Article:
1. develop implicit knowledge incidentally through the effort to communicate (an attempt to recreate the same conditions in the classroom as for L1)

2. allow automatisation - unless you experience trying to communication in "real operating conditions" (like outside the classroom) you will never use the language fluently

 

What is a task?  4 criteria

1. goal-directed (not a linguistic purpose)

2. primary focus on meaning (using language)

3. participants choose linguistic resources (unlike Type A frameworks which provide language resources)

4. task has clearly defined outcome

 

Unfocused versus focused tasks: unfocused tasks are not designed to use a particular language feature, which focused tasks are oriented towards a particular grammatical structure, although primary focus is always on meaning.  No situational grammar activities, to practice a particular structure.

 

 

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Reconceptualizing Interactional Groups: Grouping Schemes for Maximizing Language Learning

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Here's a very practical discussion of group formation for second language interaction by Judith Rance-Roney in the English Teaching Forum 2010.  It begins with some second language research supporting the importance of interaction for language acquisition, then looks at a variety of ways of grouping students to maximise their learning opportunities.  It's based on ESL for higher education in the US, but applicable to foreign language contexts also for the most part.

 

I've picked out some do's and don'ts which I think are valuable:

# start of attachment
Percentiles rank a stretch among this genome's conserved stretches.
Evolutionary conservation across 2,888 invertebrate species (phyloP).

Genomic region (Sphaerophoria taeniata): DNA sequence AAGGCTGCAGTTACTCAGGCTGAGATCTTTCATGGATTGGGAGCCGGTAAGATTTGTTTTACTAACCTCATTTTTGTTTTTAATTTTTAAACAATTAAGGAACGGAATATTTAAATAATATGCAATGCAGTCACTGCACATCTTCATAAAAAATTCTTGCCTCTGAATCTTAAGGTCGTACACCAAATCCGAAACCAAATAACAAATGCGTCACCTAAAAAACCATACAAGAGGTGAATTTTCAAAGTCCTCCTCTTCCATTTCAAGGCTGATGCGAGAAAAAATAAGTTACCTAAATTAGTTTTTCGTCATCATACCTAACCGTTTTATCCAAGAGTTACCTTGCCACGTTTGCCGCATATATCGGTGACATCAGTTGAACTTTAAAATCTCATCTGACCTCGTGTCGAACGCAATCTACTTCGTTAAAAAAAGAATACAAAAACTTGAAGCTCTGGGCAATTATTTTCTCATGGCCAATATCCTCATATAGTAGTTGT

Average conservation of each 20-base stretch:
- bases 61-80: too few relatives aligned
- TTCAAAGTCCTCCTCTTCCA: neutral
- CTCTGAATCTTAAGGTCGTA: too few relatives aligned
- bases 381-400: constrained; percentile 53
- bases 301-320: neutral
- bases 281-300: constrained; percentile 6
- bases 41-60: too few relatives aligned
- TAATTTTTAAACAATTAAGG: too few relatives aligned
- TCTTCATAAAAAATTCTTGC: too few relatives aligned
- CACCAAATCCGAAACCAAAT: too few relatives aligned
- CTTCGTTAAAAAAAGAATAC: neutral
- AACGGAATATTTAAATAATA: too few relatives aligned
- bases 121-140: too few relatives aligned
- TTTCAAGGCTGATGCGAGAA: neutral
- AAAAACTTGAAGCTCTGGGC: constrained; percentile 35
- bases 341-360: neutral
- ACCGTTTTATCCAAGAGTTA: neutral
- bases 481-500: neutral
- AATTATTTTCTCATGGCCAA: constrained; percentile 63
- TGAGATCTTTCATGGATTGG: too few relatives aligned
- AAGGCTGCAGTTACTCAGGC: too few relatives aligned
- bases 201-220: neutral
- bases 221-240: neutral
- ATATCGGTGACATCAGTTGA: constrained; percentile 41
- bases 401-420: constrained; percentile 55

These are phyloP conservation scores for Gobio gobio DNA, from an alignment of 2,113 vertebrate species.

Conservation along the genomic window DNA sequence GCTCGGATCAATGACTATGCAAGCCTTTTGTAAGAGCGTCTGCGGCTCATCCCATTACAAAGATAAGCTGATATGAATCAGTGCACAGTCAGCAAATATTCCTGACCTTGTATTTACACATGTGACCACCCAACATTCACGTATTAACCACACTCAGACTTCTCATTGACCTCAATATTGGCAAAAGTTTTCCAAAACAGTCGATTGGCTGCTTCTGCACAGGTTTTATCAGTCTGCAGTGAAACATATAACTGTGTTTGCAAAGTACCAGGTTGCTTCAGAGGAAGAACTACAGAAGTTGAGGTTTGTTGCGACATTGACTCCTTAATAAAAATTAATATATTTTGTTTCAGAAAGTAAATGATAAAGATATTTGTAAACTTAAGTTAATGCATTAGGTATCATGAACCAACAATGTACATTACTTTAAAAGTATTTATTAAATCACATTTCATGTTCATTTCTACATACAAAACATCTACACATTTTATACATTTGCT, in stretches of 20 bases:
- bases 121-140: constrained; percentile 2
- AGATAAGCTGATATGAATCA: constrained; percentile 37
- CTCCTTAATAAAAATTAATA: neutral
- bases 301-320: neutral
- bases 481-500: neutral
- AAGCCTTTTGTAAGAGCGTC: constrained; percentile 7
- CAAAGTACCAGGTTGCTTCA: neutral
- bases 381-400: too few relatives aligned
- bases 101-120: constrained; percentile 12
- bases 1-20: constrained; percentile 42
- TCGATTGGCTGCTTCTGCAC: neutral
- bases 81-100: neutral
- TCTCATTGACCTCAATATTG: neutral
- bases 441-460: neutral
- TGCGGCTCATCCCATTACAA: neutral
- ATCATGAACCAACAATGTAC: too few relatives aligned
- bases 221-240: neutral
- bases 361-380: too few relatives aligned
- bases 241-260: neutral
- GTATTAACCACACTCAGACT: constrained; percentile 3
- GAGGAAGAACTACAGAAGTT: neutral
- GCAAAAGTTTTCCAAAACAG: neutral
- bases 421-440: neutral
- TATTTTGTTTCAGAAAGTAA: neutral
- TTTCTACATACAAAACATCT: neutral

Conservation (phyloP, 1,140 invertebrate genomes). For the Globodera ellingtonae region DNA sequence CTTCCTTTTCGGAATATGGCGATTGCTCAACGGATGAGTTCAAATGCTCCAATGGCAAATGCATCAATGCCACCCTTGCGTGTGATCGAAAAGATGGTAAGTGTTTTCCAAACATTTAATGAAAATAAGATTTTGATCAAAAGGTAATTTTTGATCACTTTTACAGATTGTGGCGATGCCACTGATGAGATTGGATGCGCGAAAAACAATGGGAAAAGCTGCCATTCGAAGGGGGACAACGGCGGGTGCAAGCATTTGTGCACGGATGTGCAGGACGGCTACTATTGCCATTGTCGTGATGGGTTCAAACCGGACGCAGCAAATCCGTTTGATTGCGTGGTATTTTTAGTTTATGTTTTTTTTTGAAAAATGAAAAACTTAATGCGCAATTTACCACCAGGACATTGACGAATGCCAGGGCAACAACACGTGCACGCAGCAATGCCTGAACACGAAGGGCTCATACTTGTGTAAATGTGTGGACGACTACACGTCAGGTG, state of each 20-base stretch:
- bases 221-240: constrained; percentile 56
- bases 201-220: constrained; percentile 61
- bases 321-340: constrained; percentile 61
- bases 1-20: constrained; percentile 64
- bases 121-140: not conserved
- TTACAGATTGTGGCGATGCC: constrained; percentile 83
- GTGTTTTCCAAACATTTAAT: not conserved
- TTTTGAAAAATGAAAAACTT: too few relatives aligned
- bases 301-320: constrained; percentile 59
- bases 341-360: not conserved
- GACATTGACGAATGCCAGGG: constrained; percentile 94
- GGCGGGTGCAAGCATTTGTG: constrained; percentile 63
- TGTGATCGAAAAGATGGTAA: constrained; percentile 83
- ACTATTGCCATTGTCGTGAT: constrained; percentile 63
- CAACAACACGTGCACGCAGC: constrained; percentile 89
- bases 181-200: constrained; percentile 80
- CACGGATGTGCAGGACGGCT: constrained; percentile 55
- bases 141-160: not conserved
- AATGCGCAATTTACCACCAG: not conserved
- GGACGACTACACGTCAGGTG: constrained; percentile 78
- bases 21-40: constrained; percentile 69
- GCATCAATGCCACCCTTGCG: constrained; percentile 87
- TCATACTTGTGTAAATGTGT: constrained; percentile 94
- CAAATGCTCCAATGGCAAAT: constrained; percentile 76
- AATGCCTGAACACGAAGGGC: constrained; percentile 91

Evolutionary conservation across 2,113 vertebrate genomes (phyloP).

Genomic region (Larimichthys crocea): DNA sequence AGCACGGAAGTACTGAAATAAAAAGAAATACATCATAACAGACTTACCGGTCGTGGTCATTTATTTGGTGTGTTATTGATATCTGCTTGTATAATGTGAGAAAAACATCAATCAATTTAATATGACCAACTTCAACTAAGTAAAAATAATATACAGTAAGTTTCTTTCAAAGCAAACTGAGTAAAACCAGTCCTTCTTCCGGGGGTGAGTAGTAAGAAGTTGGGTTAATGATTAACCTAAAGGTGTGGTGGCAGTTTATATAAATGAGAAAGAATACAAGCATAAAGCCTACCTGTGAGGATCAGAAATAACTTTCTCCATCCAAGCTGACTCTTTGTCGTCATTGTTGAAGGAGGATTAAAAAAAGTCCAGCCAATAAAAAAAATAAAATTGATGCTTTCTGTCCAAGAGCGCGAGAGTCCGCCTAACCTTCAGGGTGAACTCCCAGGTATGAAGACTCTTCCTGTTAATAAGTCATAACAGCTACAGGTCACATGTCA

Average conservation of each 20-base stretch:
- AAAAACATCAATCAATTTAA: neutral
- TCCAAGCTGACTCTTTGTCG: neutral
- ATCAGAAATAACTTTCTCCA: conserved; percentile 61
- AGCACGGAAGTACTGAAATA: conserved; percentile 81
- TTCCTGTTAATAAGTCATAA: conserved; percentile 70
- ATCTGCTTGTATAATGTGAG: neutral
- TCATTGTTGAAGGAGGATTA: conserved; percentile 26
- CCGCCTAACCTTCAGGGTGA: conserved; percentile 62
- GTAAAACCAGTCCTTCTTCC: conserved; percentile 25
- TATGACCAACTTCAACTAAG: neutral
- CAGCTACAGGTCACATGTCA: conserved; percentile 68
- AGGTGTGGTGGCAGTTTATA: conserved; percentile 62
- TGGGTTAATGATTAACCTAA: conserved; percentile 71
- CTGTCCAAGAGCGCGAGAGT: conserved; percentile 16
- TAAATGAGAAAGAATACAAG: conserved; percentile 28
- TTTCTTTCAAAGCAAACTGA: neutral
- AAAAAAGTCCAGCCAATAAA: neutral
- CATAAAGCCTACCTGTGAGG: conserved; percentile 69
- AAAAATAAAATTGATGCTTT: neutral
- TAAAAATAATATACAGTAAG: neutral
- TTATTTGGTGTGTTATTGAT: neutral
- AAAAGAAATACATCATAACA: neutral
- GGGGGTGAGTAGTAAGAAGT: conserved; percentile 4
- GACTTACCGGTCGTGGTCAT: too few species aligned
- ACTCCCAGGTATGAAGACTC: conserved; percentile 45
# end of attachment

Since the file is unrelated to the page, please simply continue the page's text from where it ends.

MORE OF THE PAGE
DO
- consider fixed groups, saving planning time and allowing learners to get to know each other

- also consider a roster of groupings, to make different groups for different tasks/topics

- group students by proficiency; keep a class list ordered by language level for quick reference

- assign roles to group members: leader, scribe, reporter, vocabulary monitor, time monitor

- allow 5 minutes' study time for learners to absorb new language or instructions before group work begins

 

DON'T
- feel bound to make groups of equal numbers: put 3 quiet students together so that they have to participate, but 6 louder students so they have to take turns

- consistently mix high and low proficiency learners: the stronger students will dominate

- always group by affiliation: learners who do not know each other well accomplish more on-task learning

- always avoid grouping same-L1 learners together: L1 discussion can be helpful and code-switching can lead to greater analytic depth


Via Phil Chappell
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This file has moved: I'm going to use it with pre-service teachers preparing for a teaching placement 

http://americanenglish.state.gov/files/ae/resource_files/10-48-1-d.pdf

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KimMcDonough - TBLT2011

Website for presentations of the 2011 TBLT conference...  Kim McDonough's plenary presentation on Perceived challenges with the use of task in EFL contexts: "teachers have questioned whether task-based peer interaction facilitates the acquisition of grammatical and lexical forms or provides language input that has new, complex, or accurate forms."

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Authentic tasks in maths education